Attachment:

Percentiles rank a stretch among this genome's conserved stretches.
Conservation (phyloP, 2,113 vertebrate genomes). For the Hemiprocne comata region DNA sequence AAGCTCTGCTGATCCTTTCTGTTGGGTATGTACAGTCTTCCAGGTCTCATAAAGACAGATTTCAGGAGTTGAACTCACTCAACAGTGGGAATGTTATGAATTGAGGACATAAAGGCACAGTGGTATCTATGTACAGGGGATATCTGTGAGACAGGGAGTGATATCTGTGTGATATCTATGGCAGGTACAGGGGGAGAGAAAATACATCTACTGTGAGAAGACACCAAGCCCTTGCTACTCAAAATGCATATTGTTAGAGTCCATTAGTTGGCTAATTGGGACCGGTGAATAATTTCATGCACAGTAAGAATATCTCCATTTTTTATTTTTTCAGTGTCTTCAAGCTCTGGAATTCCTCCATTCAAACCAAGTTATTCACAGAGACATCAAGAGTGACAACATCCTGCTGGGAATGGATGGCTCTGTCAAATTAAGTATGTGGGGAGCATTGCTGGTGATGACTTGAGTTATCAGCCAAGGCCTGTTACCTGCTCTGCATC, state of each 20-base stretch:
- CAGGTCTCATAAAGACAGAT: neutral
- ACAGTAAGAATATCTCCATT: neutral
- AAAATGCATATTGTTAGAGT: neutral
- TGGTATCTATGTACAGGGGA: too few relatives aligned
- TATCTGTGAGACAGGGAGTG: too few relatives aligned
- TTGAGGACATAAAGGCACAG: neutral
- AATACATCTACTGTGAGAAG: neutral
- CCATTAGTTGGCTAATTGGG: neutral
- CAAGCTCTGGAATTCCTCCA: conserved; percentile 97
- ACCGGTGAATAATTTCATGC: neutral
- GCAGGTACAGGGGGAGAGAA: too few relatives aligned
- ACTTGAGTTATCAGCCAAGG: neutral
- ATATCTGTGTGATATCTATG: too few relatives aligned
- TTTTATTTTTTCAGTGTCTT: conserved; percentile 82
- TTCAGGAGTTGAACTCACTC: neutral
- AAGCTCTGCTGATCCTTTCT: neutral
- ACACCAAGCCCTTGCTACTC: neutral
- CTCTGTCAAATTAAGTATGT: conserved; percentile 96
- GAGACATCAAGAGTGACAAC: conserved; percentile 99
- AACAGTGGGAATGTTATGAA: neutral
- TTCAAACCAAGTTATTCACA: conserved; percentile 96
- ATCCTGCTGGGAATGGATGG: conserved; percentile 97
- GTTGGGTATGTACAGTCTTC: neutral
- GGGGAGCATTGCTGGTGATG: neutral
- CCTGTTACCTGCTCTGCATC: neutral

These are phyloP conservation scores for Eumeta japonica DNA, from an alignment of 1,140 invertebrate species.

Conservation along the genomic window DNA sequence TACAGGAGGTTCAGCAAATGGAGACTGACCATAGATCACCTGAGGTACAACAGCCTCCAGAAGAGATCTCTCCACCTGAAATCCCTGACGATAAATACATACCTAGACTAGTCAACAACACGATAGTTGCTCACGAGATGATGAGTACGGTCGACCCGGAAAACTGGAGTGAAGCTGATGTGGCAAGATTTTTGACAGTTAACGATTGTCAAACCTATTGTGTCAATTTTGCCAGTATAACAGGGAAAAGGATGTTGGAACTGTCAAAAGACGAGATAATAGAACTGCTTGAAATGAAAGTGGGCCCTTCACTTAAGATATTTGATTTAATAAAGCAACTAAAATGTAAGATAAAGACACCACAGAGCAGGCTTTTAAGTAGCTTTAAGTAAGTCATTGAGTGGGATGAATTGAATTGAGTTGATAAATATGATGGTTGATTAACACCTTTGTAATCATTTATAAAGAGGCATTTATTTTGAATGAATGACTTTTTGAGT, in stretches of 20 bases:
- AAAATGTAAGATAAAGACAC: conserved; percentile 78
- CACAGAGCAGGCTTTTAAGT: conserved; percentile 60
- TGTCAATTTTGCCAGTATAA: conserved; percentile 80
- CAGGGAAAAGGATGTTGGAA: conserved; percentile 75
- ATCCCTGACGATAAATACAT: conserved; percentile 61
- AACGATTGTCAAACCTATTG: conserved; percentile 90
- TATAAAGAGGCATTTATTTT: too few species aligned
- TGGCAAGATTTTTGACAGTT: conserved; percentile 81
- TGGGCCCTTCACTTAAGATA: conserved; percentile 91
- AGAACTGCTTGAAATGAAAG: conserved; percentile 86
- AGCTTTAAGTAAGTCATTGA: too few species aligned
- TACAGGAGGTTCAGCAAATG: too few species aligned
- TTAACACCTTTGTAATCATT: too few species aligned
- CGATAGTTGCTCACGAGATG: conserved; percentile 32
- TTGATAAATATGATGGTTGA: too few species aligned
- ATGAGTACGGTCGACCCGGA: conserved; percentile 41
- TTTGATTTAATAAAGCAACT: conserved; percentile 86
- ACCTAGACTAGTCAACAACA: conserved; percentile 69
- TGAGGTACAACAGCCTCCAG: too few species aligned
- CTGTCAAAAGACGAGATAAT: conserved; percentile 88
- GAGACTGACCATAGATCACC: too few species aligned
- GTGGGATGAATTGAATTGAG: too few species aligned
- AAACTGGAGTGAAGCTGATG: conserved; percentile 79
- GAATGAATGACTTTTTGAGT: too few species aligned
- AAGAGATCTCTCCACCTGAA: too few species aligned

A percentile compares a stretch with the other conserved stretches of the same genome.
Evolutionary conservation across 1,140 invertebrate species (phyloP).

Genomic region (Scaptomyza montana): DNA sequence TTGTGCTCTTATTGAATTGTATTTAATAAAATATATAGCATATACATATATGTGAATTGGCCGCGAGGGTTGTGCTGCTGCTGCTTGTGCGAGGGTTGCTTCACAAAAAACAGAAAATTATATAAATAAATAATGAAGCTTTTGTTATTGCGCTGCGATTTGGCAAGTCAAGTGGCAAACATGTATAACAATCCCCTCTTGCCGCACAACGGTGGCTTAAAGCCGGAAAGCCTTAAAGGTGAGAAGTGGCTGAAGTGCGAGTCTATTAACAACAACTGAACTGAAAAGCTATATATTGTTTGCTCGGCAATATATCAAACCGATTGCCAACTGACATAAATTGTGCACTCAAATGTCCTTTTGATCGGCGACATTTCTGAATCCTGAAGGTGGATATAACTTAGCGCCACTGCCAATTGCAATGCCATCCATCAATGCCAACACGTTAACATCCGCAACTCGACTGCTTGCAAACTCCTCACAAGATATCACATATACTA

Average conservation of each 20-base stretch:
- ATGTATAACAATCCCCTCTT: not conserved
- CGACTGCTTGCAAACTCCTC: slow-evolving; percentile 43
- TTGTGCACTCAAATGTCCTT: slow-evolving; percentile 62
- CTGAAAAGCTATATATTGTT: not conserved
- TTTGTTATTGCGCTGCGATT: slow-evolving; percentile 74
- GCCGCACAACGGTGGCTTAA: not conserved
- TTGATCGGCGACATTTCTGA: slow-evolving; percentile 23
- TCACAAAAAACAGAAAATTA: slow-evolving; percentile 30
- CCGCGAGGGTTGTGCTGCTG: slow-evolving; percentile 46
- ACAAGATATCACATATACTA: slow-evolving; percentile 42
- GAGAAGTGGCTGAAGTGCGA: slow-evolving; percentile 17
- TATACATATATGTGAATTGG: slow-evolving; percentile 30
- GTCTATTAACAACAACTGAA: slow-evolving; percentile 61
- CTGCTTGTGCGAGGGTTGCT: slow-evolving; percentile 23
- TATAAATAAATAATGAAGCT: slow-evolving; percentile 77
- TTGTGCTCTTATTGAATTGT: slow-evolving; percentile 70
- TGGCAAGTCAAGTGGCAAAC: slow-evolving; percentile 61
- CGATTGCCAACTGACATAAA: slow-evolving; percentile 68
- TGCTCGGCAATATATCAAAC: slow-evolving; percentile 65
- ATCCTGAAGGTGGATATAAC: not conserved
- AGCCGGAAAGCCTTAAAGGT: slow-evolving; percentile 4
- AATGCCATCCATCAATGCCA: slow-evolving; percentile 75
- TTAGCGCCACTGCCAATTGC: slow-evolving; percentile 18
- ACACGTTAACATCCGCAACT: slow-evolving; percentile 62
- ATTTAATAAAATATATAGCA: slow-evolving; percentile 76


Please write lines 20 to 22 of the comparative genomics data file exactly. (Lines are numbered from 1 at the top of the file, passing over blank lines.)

- CTCTGTCAAATTAAGTATGT: conserved; percentile 96
- GAGACATCAAGAGTGACAAC: conserved; percentile 99
- AACAGTGGGAATGTTATGAA: neutral